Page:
The White House said he was being briefed on a looming hurricane in the Gulf of Mexico and stimulus talks, though Trump himself scrapped talks on additional aid a day earlier.
Unsatisfied with the temporary office space erected for him in the White House residence, where he was isolating after returning from three days in the hospital, Trump had been itching to return to the Oval Office since Tuesday but aides convinced him to stay put.
Few seemed to believe, however, that Trump would last much longer isolating in his private quarters.
In a new memo released midday Wednesday, Trump's doctor relayed the President saying “I feel great!” and reported he had been symptom-free for 24 hours. But the memo declined again to provide critical information such as when Trump last tested negative, what his lung scans show and whether he is still on the steroid dexamethasone or any other medications that could be masking his symptoms.
Trump's “schedule right now is fluid, we're looking at his prognosis,” chief of staff Mark Meadows told reporters earlier at the White House. “If he decides to go to the Oval, we've got safety protocols there.”
Indeed, preparations had been made for Trump's eventual return to the Oval Office, including positioning a so-called “isolation cart” stocked with yellow medical gowns, respirator masks and plastic goggles required for visitors just outside the office doors near where Trump's assistants sit.
When he did return, Trump avoided other areas of the Wing Wing, entering the Oval Office directly from outside. Meadows and social media adviser Dan Scavino joined him there dressed in the protective gear. It wasn't clear who else he might have encountered along the way.
Trump made phone calls and spoke with aides mostly from his third-floor quarters on Tuesday but did tape a video from downstairs where offices were set up for him next to the medical suite. The video hadn't been released by Wednesday morning, nor had the White House distributed any photos of the President after his return from Walter Reed hospital.
All except Trump's senior-most aides are mostly in the dark about his health status beyond what his doctor released publicly. While he seemed short of breath at times on Monday night, people said he seemed somewhat better on Tuesday, though few actually saw him in person.
In his memo on Wednesday, White House physician Dr. Sean Conley wrote Trump “has not needed nor received any supplemental oxygen since initial hospitalization” and said he has been “fever-free for more than 4 days,” but did not say whether Trump was currently receiving any medications which could lower a fever.
Trump's labs, he said, “demonstrated detectable levels of SARS-CoV-2 IgG antibodies from labs drawn Monday.”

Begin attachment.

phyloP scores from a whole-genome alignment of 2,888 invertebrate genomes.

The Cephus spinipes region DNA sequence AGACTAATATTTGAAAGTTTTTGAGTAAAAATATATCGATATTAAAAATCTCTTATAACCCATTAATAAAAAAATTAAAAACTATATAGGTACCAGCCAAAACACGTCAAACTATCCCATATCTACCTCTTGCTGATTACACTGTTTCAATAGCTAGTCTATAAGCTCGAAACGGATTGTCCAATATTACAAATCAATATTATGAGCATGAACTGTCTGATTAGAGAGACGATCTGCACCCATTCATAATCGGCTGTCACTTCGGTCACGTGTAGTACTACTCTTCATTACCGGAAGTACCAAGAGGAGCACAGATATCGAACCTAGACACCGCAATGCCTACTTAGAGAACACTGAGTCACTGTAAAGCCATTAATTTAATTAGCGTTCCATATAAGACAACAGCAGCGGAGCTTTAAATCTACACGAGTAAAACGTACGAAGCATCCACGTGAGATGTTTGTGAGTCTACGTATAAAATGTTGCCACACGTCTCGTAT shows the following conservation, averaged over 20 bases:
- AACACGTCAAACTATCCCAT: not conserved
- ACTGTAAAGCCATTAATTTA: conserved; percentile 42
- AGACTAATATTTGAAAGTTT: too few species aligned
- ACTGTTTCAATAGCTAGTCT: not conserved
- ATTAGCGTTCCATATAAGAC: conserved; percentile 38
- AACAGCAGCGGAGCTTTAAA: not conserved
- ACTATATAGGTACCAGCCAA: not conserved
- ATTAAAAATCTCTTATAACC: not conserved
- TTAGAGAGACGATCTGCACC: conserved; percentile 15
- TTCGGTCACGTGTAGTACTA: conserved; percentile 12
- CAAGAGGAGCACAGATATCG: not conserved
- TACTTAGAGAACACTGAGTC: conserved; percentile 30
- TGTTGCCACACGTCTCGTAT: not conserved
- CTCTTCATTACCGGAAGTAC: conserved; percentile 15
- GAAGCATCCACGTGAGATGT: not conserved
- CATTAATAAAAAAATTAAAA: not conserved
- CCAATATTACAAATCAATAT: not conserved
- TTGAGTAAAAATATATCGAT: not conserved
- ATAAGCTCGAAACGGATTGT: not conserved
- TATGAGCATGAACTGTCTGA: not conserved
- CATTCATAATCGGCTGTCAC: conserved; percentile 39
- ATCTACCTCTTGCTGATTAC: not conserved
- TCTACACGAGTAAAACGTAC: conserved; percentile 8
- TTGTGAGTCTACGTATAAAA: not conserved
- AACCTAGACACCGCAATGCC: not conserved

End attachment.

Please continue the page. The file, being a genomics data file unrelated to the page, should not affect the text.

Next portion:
Regeneron, the company that makes the experimental antibody treatment given to Trump on Friday, said the test likely showed evidence of the treatment, not Trump's own immune response.
Over the weekend, Trump's physician said days seven to 10 after Trump's diagnosis could be the most critical, a window that seemed to open on Wednesday. The White House continued to refuse to disclose when Trump last tested negative for coronavirus, throwing into doubt the extensive testing regimen they had long pointed to as their main protection against the virus.
It also wasn't clear which drugs the President continues to take. He was due to receive his final dose of remdesivir on Tuesday night at the White House but it wasn't known if he remains on a steroid, which some inside the building have openly speculated could be altering his mood.
Any aide who comes near Trump is required to don protective garb, according to a person familiar with the matter. It has given the White House residence the feeling of a sci-fi movie, one person said, as aides, staff and Secret Service personnel who need to come near Trump suit up to protect themselves.
Trump had raised on Tuesday the possibility of working from the Oval Office instead of the rooms that have been arranged for him on the lower level of the executive mansion, saying he feels ready to go back. Aides convinced him to remain isolated at least for a day.
The hallways and offices in the West Wing have taken on a very different feel from when he left for the hospital on Friday. The President's staff has largely moved to working from home because so many of them have tested positive for coronavirus.
More than 15 members of Trump's staff or inner-circle have tested positive in recent days, including his wife, senior adviser, press secretary, campaign manager, former counselor, personal assistant, four press aides, three Republican senators and a member of the military who directly serves the President.
Stephen Miller, Trump's immigration adviser and speechwriter, said he tested positive Tuesday and was entering isolation. He is one of several people who had helped Trump prepare for last week's presidential debate who have now tested positive, including former New Jersey Gov. Chris Christie.
It was unclear when the White House or the President would release the video remarks he taped on Tuesday, whose themes were similar to those in the video Trump recorded Monday night, a person familiar with the taping told CNN.
The atmosphere inside the White House was described by one official as “chaotic,” largely because many people were working remotely and the President was calling the shots.
This story has been updated to reflect the news Trump worked from the Oval Office on Wednesday.